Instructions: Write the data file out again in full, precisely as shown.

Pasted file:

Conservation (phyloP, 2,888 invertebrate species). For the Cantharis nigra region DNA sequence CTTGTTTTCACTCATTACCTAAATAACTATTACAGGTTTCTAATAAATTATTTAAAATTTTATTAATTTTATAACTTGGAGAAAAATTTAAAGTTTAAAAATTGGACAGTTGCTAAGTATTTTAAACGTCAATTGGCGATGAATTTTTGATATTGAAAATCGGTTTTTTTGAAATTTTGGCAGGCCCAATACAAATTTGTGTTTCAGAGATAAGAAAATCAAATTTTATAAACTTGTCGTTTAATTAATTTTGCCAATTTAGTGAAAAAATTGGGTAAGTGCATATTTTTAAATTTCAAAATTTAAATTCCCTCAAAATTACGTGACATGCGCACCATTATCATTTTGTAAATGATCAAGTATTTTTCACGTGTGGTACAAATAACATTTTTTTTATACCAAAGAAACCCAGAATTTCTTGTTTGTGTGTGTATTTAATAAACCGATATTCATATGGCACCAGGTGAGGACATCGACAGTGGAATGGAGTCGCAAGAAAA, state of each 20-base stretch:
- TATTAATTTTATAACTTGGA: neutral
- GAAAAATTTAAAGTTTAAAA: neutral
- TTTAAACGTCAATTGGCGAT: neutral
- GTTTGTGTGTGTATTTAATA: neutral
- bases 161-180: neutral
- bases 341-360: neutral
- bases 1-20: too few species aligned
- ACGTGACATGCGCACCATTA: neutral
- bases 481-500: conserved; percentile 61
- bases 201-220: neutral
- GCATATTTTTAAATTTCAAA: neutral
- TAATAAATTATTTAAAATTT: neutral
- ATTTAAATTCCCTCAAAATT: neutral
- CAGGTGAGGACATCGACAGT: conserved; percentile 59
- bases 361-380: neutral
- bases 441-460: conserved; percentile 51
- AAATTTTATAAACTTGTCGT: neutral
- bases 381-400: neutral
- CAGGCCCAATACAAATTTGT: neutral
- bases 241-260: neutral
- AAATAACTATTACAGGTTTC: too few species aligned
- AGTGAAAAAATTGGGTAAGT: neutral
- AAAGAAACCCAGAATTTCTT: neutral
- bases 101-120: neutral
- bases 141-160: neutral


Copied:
Conservation (phyloP, 2,888 invertebrate species). For the Cantharis nigra region DNA sequence CTTGTTTTCACTCATTACCTAAATAACTATTACAGGTTTCTAATAAATTATTTAAAATTTTATTAATTTTATAACTTGGAGAAAAATTTAAAGTTTAAAAATTGGACAGTTGCTAAGTATTTTAAACGTCAATTGGCGATGAATTTTTGATATTGAAAATCGGTTTTTTTGAAATTTTGGCAGGCCCAATACAAATTTGTGTTTCAGAGATAAGAAAATCAAATTTTATAAACTTGTCGTTTAATTAATTTTGCCAATTTAGTGAAAAAATTGGGTAAGTGCATATTTTTAAATTTCAAAATTTAAATTCCCTCAAAATTACGTGACATGCGCACCATTATCATTTTGTAAATGATCAAGTATTTTTCACGTGTGGTACAAATAACATTTTTTTTATACCAAAGAAACCCAGAATTTCTTGTTTGTGTGTGTATTTAATAAACCGATATTCATATGGCACCAGGTGAGGACATCGACAGTGGAATGGAGTCGCAAGAAAA, state of each 20-base stretch:
- TATTAATTTTATAACTTGGA: neutral
- GAAAAATTTAAAGTTTAAAA: neutral
- TTTAAACGTCAATTGGCGAT: neutral
- GTTTGTGTGTGTATTTAATA: neutral
- bases 161-180: neutral
- bases 341-360: neutral
- bases 1-20: too few species aligned
- ACGTGACATGCGCACCATTA: neutral
- bases 481-500: conserved; percentile 61
- bases 201-220: neutral
- GCATATTTTTAAATTTCAAA: neutral
- TAATAAATTATTTAAAATTT: neutral
- ATTTAAATTCCCTCAAAATT: neutral
- CAGGTGAGGACATCGACAGT: conserved; percentile 59
- bases 361-380: neutral
- bases 441-460: conserved; percentile 51
- AAATTTTATAAACTTGTCGT: neutral
- bases 381-400: neutral
- CAGGCCCAATACAAATTTGT: neutral
- bases 241-260: neutral
- AAATAACTATTACAGGTTTC: too few species aligned
- AGTGAAAAAATTGGGTAAGT: neutral
- AAAGAAACCCAGAATTTCTT: neutral
- bases 101-120: neutral
- bases 141-160: neutral